If this is the law, and if our constitution holds any validity, I want to know how an individual can be turned away from the polling place during primary elections.

This was my experience (my wife received the same "slap in the face"). When questioned, the official at the desk explained that only properly registered Republicans or Democrats were allowed the right to vote.

So what happens to all of us who are more independently minded, and prefer to vote for the candidates we feel best qualified and party platforms be dammed! What happened to the “all,” “free,” and “open” part of the article?

Well, I seem to have a fuzzy recall of a revolutionary war, representation, taxation, etc., etc., .... Was it all a dream?

—WAYNE ROHAR, Bernalillo

Donkeytail

Euphorbia myrsinites, a.k.a. donkeytail

re: deadly donkeytail

As you read below, keep in mind that all seems to be okay now. I want people to know about this because this has been put on Colorado’s noxious-weed list recently. From what I can tell, Colorado is the only state to do it so far. You will see why. It is still sold as an ornamental here in Garden Centers. There are over sixteen hundred varieties of Euphorbia.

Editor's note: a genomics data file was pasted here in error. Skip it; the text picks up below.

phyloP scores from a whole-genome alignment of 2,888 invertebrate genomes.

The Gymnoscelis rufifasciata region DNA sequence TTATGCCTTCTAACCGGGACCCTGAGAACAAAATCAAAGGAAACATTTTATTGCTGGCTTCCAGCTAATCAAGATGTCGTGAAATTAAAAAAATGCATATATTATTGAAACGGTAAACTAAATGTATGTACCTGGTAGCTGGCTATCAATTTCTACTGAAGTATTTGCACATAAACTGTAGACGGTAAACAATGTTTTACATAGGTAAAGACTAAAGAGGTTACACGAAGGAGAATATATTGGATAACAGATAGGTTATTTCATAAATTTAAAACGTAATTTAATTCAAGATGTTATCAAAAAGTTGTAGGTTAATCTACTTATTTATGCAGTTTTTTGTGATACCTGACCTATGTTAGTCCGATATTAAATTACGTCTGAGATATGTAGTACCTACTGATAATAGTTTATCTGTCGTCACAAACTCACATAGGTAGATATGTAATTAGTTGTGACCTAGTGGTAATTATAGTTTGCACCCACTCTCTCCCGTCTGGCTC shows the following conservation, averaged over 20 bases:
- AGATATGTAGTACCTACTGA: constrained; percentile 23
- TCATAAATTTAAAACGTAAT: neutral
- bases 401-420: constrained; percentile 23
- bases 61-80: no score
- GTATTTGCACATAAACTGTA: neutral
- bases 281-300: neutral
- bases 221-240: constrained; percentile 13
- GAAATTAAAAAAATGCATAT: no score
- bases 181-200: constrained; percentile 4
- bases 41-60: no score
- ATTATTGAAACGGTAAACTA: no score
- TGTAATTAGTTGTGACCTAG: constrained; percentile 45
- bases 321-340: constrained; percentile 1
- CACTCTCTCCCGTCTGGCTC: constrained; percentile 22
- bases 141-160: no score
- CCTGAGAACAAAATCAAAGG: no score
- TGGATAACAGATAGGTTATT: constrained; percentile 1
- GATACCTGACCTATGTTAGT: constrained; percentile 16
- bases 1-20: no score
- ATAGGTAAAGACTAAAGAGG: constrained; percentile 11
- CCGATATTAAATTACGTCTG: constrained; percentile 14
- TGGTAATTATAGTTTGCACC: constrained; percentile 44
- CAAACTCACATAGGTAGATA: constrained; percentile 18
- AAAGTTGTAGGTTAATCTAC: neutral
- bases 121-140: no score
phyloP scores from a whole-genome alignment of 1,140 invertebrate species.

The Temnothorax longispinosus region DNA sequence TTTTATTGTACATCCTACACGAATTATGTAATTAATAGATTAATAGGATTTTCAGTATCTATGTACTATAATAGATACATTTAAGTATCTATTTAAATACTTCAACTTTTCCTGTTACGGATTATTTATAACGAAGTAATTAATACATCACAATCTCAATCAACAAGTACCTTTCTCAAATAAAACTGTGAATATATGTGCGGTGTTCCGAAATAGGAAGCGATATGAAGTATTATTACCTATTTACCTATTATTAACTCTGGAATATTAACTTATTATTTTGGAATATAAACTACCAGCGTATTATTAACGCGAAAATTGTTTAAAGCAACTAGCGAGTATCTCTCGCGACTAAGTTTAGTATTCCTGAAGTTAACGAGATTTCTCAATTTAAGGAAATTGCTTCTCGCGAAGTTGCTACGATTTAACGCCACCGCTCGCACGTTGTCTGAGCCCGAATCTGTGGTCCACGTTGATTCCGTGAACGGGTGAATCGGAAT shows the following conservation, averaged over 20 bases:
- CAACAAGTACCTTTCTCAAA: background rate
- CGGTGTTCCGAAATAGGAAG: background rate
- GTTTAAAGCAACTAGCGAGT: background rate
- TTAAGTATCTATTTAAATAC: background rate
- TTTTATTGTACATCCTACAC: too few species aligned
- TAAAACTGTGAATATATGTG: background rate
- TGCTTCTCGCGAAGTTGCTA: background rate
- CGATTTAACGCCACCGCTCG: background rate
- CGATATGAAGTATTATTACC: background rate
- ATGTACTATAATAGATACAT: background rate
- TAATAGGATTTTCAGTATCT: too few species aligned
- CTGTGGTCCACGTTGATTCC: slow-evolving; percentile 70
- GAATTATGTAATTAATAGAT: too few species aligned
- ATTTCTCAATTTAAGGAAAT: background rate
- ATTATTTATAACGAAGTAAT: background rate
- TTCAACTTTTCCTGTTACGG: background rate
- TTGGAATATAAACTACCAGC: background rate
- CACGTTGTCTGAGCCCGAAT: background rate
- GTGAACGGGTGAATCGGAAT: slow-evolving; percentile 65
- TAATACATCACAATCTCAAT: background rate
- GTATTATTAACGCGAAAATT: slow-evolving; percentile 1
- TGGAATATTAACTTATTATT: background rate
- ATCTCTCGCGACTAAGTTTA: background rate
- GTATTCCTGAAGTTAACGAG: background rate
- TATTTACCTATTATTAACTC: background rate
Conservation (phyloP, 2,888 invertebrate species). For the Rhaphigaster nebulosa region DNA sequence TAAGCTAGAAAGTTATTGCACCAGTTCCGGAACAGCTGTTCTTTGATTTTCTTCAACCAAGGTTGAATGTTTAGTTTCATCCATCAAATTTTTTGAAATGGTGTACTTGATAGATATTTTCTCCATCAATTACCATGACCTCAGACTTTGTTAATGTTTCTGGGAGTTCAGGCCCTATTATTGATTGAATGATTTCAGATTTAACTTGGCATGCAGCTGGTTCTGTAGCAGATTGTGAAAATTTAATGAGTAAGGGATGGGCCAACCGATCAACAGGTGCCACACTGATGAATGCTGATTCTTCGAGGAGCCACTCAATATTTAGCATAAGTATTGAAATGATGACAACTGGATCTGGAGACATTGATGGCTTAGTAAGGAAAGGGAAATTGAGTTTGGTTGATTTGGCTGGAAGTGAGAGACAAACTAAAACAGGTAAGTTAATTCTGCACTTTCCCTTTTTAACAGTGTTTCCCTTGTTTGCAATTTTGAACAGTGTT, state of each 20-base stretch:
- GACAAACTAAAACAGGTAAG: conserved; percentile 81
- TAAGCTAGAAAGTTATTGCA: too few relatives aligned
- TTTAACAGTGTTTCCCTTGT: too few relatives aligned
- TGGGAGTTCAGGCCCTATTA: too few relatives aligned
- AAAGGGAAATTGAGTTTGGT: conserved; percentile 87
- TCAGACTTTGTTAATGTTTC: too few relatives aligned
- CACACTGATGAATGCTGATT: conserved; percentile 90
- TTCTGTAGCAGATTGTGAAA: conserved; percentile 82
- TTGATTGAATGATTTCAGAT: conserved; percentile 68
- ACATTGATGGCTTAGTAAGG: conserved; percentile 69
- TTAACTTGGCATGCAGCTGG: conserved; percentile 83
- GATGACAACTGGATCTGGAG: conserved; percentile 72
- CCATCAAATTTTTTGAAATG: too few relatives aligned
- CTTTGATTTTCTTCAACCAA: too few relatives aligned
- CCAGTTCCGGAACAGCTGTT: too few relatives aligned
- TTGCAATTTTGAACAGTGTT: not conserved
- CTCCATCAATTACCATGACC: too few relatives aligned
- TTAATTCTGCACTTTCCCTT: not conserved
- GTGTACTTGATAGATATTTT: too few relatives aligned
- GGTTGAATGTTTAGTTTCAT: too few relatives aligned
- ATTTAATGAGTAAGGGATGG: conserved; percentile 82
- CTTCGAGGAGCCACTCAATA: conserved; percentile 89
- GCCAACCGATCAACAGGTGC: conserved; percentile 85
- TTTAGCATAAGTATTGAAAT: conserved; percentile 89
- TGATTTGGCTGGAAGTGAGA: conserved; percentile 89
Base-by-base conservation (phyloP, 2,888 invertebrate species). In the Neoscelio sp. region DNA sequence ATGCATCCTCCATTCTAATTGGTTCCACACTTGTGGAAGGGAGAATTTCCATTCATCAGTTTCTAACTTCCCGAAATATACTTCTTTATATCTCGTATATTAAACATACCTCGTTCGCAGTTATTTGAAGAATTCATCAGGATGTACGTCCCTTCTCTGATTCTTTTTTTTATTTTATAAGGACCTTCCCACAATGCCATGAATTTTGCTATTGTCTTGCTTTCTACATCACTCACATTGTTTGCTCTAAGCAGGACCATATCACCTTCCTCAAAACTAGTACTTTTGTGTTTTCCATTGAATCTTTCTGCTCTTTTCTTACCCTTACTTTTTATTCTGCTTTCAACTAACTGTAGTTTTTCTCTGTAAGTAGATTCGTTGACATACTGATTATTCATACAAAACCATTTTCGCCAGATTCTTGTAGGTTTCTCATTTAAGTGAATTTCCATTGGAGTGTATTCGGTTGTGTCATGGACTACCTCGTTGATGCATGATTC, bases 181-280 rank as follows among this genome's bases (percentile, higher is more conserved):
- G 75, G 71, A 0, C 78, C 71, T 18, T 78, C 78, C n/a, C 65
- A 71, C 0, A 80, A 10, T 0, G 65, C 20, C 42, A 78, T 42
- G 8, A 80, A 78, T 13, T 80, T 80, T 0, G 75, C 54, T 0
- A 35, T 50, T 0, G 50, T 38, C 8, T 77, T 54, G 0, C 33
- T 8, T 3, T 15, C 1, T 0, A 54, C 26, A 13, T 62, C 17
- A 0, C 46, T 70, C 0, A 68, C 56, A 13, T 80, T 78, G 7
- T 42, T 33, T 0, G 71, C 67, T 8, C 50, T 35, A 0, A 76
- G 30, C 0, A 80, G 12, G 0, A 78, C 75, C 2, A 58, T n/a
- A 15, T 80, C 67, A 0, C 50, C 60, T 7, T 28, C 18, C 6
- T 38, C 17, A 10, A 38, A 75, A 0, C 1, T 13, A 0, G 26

Yesterday just before noon, Christy was in the backyard garden pulling out a succulent that was taking over. She knew that it could cause burning and rashes, and she was wearing gloves, but as she pulled on one, instead of coming out by the root, it broke and squirted a white latex resin into her eye. She came in to wash it out, but the pain and burning became worse and worse. I got her in the truck to take her to the emergency room. On the way, she said that she felt cold progressing from her gut through her limbs. By the time we got from Placitas to I-25, she was slumped over and mumbling that she was dying. Her voice faded and I could not tell if she was breathing. So I ran two red lights and took her to the Bernalillo clinic.